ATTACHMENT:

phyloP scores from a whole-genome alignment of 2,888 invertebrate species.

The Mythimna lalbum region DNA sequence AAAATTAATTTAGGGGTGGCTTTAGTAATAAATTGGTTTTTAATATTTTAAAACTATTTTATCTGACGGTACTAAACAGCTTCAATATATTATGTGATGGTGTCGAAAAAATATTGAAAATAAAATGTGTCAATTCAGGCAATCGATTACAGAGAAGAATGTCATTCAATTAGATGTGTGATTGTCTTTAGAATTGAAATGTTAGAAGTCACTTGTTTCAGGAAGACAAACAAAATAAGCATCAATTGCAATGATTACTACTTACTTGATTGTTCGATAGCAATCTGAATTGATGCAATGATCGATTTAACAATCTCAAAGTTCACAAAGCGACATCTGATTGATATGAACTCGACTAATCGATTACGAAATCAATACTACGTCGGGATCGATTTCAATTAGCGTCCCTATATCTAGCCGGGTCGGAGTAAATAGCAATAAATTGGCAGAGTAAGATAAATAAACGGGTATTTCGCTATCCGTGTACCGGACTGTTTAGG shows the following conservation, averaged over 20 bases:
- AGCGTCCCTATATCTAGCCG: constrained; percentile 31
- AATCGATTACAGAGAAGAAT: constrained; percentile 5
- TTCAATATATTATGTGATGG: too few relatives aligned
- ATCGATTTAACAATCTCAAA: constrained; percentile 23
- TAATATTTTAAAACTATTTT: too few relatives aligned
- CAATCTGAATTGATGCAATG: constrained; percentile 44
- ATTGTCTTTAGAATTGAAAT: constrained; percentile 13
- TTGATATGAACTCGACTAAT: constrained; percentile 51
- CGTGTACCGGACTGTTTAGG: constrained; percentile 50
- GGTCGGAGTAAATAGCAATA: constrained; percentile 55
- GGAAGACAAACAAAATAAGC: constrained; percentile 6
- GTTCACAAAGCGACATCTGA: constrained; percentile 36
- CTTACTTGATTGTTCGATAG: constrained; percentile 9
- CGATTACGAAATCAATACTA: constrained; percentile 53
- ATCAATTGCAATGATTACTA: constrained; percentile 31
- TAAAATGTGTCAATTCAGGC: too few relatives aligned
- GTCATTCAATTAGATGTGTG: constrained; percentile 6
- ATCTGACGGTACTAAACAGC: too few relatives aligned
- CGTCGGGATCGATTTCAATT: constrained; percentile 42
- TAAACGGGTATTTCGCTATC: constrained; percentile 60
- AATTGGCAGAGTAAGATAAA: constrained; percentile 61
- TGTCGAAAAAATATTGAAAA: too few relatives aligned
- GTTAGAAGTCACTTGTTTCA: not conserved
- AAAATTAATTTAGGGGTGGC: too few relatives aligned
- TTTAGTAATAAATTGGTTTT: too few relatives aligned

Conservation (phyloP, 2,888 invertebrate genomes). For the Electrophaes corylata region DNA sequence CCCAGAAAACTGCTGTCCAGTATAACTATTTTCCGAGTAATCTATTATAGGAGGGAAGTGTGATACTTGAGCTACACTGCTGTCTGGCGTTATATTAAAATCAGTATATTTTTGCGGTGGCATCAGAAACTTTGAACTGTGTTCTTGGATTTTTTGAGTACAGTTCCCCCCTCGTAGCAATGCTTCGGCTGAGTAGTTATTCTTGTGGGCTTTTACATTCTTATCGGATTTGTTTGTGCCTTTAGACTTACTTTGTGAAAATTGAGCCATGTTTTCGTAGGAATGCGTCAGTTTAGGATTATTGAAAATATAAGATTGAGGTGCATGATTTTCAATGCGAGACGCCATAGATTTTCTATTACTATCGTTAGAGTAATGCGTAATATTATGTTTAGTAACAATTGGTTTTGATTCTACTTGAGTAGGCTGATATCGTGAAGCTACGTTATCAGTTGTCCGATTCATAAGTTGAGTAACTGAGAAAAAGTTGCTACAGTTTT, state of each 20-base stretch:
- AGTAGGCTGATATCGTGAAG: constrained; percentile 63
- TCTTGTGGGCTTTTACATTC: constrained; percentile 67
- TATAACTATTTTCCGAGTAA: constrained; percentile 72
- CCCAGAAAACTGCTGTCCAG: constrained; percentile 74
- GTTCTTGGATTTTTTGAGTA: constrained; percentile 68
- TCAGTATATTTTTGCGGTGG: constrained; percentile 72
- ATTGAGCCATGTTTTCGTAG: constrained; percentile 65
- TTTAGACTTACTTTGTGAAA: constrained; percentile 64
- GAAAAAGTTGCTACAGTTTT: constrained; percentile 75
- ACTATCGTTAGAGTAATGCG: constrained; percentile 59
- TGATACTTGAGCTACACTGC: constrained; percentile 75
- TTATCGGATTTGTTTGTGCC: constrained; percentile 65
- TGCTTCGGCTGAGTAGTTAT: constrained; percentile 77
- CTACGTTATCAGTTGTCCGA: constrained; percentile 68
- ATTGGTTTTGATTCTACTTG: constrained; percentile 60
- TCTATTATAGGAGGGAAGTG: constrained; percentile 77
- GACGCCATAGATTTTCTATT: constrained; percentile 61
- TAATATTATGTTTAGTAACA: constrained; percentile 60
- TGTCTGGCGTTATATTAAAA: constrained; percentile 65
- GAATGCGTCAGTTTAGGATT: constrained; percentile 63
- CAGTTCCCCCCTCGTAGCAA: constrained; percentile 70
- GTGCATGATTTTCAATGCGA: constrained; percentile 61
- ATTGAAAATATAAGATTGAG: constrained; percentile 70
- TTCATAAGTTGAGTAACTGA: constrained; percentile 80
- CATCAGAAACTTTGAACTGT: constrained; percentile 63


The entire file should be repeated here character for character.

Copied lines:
phyloP scores from a whole-genome alignment of 2,888 invertebrate species.

The Mythimna lalbum region DNA sequence AAAATTAATTTAGGGGTGGCTTTAGTAATAAATTGGTTTTTAATATTTTAAAACTATTTTATCTGACGGTACTAAACAGCTTCAATATATTATGTGATGGTGTCGAAAAAATATTGAAAATAAAATGTGTCAATTCAGGCAATCGATTACAGAGAAGAATGTCATTCAATTAGATGTGTGATTGTCTTTAGAATTGAAATGTTAGAAGTCACTTGTTTCAGGAAGACAAACAAAATAAGCATCAATTGCAATGATTACTACTTACTTGATTGTTCGATAGCAATCTGAATTGATGCAATGATCGATTTAACAATCTCAAAGTTCACAAAGCGACATCTGATTGATATGAACTCGACTAATCGATTACGAAATCAATACTACGTCGGGATCGATTTCAATTAGCGTCCCTATATCTAGCCGGGTCGGAGTAAATAGCAATAAATTGGCAGAGTAAGATAAATAAACGGGTATTTCGCTATCCGTGTACCGGACTGTTTAGG shows the following conservation, averaged over 20 bases:
- AGCGTCCCTATATCTAGCCG: constrained; percentile 31
- AATCGATTACAGAGAAGAAT: constrained; percentile 5
- TTCAATATATTATGTGATGG: too few relatives aligned
- ATCGATTTAACAATCTCAAA: constrained; percentile 23
- TAATATTTTAAAACTATTTT: too few relatives aligned
- CAATCTGAATTGATGCAATG: constrained; percentile 44
- ATTGTCTTTAGAATTGAAAT: constrained; percentile 13
- TTGATATGAACTCGACTAAT: constrained; percentile 51
- CGTGTACCGGACTGTTTAGG: constrained; percentile 50
- GGTCGGAGTAAATAGCAATA: constrained; percentile 55
- GGAAGACAAACAAAATAAGC: constrained; percentile 6
- GTTCACAAAGCGACATCTGA: constrained; percentile 36
- CTTACTTGATTGTTCGATAG: constrained; percentile 9
- CGATTACGAAATCAATACTA: constrained; percentile 53
- ATCAATTGCAATGATTACTA: constrained; percentile 31
- TAAAATGTGTCAATTCAGGC: too few relatives aligned
- GTCATTCAATTAGATGTGTG: constrained; percentile 6
- ATCTGACGGTACTAAACAGC: too few relatives aligned
- CGTCGGGATCGATTTCAATT: constrained; percentile 42
- TAAACGGGTATTTCGCTATC: constrained; percentile 60
- AATTGGCAGAGTAAGATAAA: constrained; percentile 61
- TGTCGAAAAAATATTGAAAA: too few relatives aligned
- GTTAGAAGTCACTTGTTTCA: not conserved
- AAAATTAATTTAGGGGTGGC: too few relatives aligned
- TTTAGTAATAAATTGGTTTT: too few relatives aligned

Conservation (phyloP, 2,888 invertebrate genomes). For the Electrophaes corylata region DNA sequence CCCAGAAAACTGCTGTCCAGTATAACTATTTTCCGAGTAATCTATTATAGGAGGGAAGTGTGATACTTGAGCTACACTGCTGTCTGGCGTTATATTAAAATCAGTATATTTTTGCGGTGGCATCAGAAACTTTGAACTGTGTTCTTGGATTTTTTGAGTACAGTTCCCCCCTCGTAGCAATGCTTCGGCTGAGTAGTTATTCTTGTGGGCTTTTACATTCTTATCGGATTTGTTTGTGCCTTTAGACTTACTTTGTGAAAATTGAGCCATGTTTTCGTAGGAATGCGTCAGTTTAGGATTATTGAAAATATAAGATTGAGGTGCATGATTTTCAATGCGAGACGCCATAGATTTTCTATTACTATCGTTAGAGTAATGCGTAATATTATGTTTAGTAACAATTGGTTTTGATTCTACTTGAGTAGGCTGATATCGTGAAGCTACGTTATCAGTTGTCCGATTCATAAGTTGAGTAACTGAGAAAAAGTTGCTACAGTTTT, state of each 20-base stretch:
- AGTAGGCTGATATCGTGAAG: constrained; percentile 63
- TCTTGTGGGCTTTTACATTC: constrained; percentile 67
- TATAACTATTTTCCGAGTAA: constrained; percentile 72
- CCCAGAAAACTGCTGTCCAG: constrained; percentile 74
- GTTCTTGGATTTTTTGAGTA: constrained; percentile 68
- TCAGTATATTTTTGCGGTGG: constrained; percentile 72
- ATTGAGCCATGTTTTCGTAG: constrained; percentile 65
- TTTAGACTTACTTTGTGAAA: constrained; percentile 64
- GAAAAAGTTGCTACAGTTTT: constrained; percentile 75
- ACTATCGTTAGAGTAATGCG: constrained; percentile 59
- TGATACTTGAGCTACACTGC: constrained; percentile 75
- TTATCGGATTTGTTTGTGCC: constrained; percentile 65
- TGCTTCGGCTGAGTAGTTAT: constrained; percentile 77
- CTACGTTATCAGTTGTCCGA: constrained; percentile 68
- ATTGGTTTTGATTCTACTTG: constrained; percentile 60
- TCTATTATAGGAGGGAAGTG: constrained; percentile 77
- GACGCCATAGATTTTCTATT: constrained; percentile 61
- TAATATTATGTTTAGTAACA: constrained; percentile 60
- TGTCTGGCGTTATATTAAAA: constrained; percentile 65
- GAATGCGTCAGTTTAGGATT: constrained; percentile 63
- CAGTTCCCCCCTCGTAGCAA: constrained; percentile 70
- GTGCATGATTTTCAATGCGA: constrained; percentile 61
- ATTGAAAATATAAGATTGAG: constrained; percentile 70
- TTCATAAGTTGAGTAACTGA: constrained; percentile 80
- CATCAGAAACTTTGAACTGT: constrained; percentile 63